In a challenging economic climate with continuing budget cuts and increasing expectations of staff, sickness absence remains an ongoing problem that is important to address.
In line with the Government’s aim to see all local authorities with adoption responsibilities participating in regional adoption agencies (RAAs) by 2020, the Department for Education has approved the setting up of 5 new adoption agencies involving a total of 17 councils.
With this ongoing shift in service delivery, we have set out below our top considerations for councils:
- The Vision: is it consistent across all the councils involved? Has there been engagement with key voluntary adoption agencies active locally and regionally? As with any collaboration, the cultural and strategic fit between councils and VAAs can make or break the venture.
- Are there any Children’s Trusts involved in managing children’s services for any of the councils? Their ongoing involvement once the RAA is up and running will need to be documented and fit with the legal form selected.
- Legal Form: this could be a hosted service model through a joint committee or the creation of a jointly owned entity. As part of this, early consideration should be given to how decision making will work and who will be responsible for what decisions (including where decisions will be delegated).
- Procurement: in both models compliance with the public procurement regime will be necessary. Adoption services fall within the Light Touch Regime, so do your arrangements comply with Regulation 12, Public Contracts Regulations 2015 – whether Teckal or Hamburg Waste co-operation?
- Voluntary adoption agency involvement: Cross-sector collaboration is an expectation. Is there a need to procure this if the agency will be providing services to the RAA?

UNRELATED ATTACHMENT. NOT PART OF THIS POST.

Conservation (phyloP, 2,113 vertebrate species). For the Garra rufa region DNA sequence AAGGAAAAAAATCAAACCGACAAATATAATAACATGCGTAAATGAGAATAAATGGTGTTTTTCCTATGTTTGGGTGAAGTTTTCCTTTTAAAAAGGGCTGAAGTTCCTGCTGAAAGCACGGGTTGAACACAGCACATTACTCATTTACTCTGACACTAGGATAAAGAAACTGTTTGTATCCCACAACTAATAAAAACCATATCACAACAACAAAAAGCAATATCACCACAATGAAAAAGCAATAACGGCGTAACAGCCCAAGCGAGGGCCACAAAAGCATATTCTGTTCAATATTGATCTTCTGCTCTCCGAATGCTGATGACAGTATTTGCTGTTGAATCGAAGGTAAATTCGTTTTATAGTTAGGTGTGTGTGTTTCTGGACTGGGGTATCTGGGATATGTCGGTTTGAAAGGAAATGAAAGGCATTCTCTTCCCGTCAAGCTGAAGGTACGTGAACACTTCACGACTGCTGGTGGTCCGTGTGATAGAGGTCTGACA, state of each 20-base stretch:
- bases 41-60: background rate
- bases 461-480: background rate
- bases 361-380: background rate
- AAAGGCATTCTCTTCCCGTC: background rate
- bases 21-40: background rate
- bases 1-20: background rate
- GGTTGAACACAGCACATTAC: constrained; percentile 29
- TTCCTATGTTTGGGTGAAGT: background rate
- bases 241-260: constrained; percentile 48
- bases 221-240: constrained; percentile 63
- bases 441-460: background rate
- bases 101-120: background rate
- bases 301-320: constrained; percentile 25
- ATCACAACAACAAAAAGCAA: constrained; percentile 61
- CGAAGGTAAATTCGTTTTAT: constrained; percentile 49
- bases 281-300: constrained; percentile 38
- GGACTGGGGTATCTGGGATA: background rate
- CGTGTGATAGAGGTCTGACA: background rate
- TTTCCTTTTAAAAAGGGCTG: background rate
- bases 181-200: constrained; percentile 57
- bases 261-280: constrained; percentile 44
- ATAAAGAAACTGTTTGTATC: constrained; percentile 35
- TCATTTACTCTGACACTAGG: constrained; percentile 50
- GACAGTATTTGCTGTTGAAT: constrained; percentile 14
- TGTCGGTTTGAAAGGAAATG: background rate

- Staff: the RAA’s staffing requirements need to be identified at an early stage to ensure both proper consultation and buy-in from staff but also compliance with TUPE. Ongoing pension provision and responsibility for past and future pension liabilities will need to be factored in.
- Assets: what assets is the RAA going to need to function? This could be anything from office space, to server capacity and mobile phones. Identify what assets each council has for the service, what can be dispensed with and what can transfer (including the basis upon which it will transfer or be made available to the RAA – taking into account State-aid rules where they apply).
- Support Services: which council or councils is/are best placed to support the operation of the RAA? In the case of a hosted joint committee, this will most likely be the host council, but both models could include a mixture of councils providing different support. How will the councils account for this support?
- Regulatory compliance: consider what each council’s current relationship is with OFSTED and other regulators. Is there anything that the new RAA would need to factor into service delivery? The RAA will need to engage with OFSTED and ensure that it has all correct consents in place.
- State aid: unlikely to be an issue, but once legal form and structure of service delivery and support are known then advice should be obtained to ensure there is full State-aid compliance.
Social housing providers will routinely have a number of construction projects underway at any one time. It is essential for client teams to understand and avoid key contract management pitfalls.
A recent case stands as a good reminder to employers to be careful when distinguishing between pensionable employment under a pension scheme’s rules and employment under a contract of employment.
By early morning on 3 May, it was clear that there had been a huge change in the composition of many councils across the country.
Following our new partner announcement, it is with great pleasure that we can announce additional promotions.
Even those of us with zero football knowledge will most likely know of the shenanigans at a Chelsea FC game this season.
The gig economy, the tensions between it, and our more established ways of working are rarely far from the news these days.
The case of Network Rail Infrastructure Ltd v Crawford  EWCA Civil 269 will not win awards for excitement but is useful guidance when dealing with workers’ rest periods under the WTR 1998.
Non-UK nationals will surely be worried about an uncertain future, with much still unclear. These feelings will inevitably accompany people to work, and so employers need to be prepared.
Pension disputes in the LGPS need to be dealt with through the Internal Dispute Resolution Procedure. Join Doug Mullen for a free 45 minute webinar on getting the process right.
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